Bitcoin and other cryptocurrencies are well-known for their privacy properties that allow for the “anonymous” exchange of money. Bitcoin tracking with taint analysis remains challenging as it does not account for the change in Bitcoins' ownership or the usage of Privacy-Enhancing Technologies (PETs) to obscure Bitcoins' movement, and often produces unessential incidents with transactions unlikely to be related to the targeted activity. In this paper, we propose to improve the Bitcoin taint analysis tracking process that adapts to the context of address ownership and avoid following unrelated transactions. First, we introduce an approach in which we incorporate Bitcoin taint analysis with address profiling. Second, we propose two context-based taint analysis strategies. Third, we introduce a set of metrics using hypothesised behaviours related to illegal Bitcoins and recognisable patterns within the blockchain. We conducted an experiment using sample data from known Bitcoin theft cases to illustrate and evaluate the approach. The results on address profile integration reveal distinct transaction behaviours in tracking theft cases following all the metrics, such as address reuse, address size and transaction fee payment. One of the context-based tracking strategies, Dirty-First, shows positive potential for illustrating illegal Bitcoins’ spending and obscuring strategies. The majority of the six metrics we defined give distinct results in transaction behaviours between the theft cases and the control groups. Our context-based tracking methodology provides a solution for one of the shortcomings in the current Bitcoin tracking methodology and the next step for future cryptocurrency and cybercrime forensic research.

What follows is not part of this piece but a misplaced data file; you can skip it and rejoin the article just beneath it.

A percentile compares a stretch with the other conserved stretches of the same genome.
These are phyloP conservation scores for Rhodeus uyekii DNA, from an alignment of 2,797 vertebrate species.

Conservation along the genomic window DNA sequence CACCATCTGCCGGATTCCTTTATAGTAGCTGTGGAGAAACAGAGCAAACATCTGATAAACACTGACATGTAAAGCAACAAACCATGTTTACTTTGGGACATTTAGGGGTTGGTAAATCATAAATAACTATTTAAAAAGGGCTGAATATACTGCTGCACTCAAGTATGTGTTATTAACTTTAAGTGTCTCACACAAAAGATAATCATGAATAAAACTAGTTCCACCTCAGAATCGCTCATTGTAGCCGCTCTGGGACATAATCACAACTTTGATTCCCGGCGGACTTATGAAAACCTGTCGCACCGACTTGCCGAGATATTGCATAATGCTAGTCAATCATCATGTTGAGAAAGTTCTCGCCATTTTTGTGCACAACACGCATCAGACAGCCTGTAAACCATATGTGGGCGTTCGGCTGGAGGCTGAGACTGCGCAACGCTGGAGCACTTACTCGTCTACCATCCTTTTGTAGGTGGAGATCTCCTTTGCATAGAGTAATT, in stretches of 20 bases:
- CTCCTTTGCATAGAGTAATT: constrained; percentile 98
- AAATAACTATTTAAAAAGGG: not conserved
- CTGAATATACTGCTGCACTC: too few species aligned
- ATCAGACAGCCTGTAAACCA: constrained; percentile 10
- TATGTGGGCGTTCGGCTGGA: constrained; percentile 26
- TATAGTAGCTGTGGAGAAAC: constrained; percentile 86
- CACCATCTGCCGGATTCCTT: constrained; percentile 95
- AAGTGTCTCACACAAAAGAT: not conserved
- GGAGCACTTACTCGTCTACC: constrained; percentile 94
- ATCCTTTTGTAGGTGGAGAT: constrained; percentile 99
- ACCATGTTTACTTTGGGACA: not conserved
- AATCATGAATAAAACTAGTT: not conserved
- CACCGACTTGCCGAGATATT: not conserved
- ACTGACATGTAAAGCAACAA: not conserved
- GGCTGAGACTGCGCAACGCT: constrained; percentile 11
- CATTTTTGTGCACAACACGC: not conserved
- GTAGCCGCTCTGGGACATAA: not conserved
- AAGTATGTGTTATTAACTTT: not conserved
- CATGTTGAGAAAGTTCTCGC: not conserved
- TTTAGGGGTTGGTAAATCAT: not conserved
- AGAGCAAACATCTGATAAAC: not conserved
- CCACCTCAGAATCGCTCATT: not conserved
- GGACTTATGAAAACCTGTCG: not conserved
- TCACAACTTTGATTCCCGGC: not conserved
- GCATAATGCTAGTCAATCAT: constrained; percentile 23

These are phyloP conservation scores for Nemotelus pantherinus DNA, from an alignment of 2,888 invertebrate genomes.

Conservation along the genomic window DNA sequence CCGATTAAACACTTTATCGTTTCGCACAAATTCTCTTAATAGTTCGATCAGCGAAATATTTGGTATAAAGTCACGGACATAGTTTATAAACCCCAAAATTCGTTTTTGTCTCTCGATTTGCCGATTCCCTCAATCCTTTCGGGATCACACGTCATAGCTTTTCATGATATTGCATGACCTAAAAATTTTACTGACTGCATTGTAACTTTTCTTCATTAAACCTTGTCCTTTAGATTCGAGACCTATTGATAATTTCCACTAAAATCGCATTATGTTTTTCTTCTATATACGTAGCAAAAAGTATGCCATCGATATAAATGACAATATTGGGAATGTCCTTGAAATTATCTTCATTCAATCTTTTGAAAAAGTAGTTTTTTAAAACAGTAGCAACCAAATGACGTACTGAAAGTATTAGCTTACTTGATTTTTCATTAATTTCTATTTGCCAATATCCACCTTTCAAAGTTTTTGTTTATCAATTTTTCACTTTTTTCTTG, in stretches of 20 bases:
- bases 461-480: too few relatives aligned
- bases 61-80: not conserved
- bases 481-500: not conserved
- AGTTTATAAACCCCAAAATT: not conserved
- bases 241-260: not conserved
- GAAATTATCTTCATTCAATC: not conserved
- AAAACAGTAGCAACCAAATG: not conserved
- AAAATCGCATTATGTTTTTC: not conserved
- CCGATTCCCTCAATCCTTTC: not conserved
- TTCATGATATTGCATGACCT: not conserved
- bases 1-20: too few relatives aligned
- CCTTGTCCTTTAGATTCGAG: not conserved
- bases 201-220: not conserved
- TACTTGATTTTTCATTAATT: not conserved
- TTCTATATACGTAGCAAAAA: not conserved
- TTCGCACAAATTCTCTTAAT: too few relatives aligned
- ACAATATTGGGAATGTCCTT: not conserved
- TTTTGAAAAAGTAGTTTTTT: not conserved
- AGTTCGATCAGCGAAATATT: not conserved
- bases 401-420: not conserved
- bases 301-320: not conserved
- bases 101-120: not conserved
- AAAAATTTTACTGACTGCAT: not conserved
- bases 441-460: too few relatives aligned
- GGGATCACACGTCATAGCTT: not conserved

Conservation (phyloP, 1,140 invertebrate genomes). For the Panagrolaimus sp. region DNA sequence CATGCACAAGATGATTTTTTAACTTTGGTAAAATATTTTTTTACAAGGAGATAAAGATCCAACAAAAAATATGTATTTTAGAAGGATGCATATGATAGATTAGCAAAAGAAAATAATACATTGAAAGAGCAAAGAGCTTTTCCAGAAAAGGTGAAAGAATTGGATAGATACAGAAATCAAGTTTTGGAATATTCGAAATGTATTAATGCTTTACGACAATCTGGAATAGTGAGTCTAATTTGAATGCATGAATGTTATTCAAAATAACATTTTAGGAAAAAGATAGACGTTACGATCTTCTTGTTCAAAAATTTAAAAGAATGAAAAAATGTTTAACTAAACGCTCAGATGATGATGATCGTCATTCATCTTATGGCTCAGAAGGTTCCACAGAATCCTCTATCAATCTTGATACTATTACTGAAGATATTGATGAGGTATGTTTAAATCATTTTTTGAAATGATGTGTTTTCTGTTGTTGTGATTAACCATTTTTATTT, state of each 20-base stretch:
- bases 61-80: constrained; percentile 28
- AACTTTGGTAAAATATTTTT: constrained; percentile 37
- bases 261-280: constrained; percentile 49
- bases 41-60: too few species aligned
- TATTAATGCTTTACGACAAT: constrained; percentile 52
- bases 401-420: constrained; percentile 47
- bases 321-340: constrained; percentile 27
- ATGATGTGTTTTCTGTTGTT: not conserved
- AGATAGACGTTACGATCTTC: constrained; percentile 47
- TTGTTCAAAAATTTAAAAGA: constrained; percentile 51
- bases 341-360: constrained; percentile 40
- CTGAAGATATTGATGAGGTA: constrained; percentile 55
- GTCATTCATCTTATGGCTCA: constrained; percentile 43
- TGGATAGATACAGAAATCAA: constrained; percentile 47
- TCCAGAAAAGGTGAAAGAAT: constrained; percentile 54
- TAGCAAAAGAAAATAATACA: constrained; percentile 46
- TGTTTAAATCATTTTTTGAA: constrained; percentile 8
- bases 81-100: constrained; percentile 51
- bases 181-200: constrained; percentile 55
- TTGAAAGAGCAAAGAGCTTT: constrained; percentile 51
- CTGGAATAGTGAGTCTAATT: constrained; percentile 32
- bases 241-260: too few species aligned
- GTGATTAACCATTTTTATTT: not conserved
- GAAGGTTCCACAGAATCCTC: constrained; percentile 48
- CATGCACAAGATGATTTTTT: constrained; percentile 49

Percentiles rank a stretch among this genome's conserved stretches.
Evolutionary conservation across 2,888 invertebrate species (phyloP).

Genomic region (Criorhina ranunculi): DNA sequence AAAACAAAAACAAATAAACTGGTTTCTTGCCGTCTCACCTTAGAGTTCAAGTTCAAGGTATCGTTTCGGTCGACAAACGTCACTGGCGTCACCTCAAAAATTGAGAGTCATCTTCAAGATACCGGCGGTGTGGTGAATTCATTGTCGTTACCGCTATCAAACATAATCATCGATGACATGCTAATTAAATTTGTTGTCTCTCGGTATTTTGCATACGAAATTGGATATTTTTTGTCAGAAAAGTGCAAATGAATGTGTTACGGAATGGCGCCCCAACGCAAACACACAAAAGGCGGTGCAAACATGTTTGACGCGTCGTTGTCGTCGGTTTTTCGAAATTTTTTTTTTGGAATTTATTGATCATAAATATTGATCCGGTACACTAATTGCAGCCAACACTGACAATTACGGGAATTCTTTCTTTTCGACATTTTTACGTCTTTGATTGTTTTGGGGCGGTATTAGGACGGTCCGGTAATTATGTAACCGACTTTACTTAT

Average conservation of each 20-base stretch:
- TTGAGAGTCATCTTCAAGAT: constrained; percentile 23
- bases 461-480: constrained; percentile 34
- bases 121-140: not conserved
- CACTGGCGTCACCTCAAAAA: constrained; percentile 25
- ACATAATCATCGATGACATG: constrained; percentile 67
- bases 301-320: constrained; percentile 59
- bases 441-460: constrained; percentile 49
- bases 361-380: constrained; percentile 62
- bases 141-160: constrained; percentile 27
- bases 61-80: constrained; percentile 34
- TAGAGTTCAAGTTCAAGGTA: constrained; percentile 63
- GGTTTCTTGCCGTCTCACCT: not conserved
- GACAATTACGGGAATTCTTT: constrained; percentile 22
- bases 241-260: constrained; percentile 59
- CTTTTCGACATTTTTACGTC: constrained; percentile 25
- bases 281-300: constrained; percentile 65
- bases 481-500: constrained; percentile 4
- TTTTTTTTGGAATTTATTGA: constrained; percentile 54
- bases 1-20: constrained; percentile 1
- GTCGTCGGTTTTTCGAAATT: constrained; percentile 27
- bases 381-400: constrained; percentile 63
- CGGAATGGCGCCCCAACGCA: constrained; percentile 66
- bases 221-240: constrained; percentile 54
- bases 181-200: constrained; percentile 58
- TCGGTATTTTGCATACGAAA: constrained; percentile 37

|Journal||Forensic Science International: Digital Investigation|
|Publication status||Published - 2 Nov 2022|
- Address Profiling
- Bitcoin Tracking
- Taint Analysis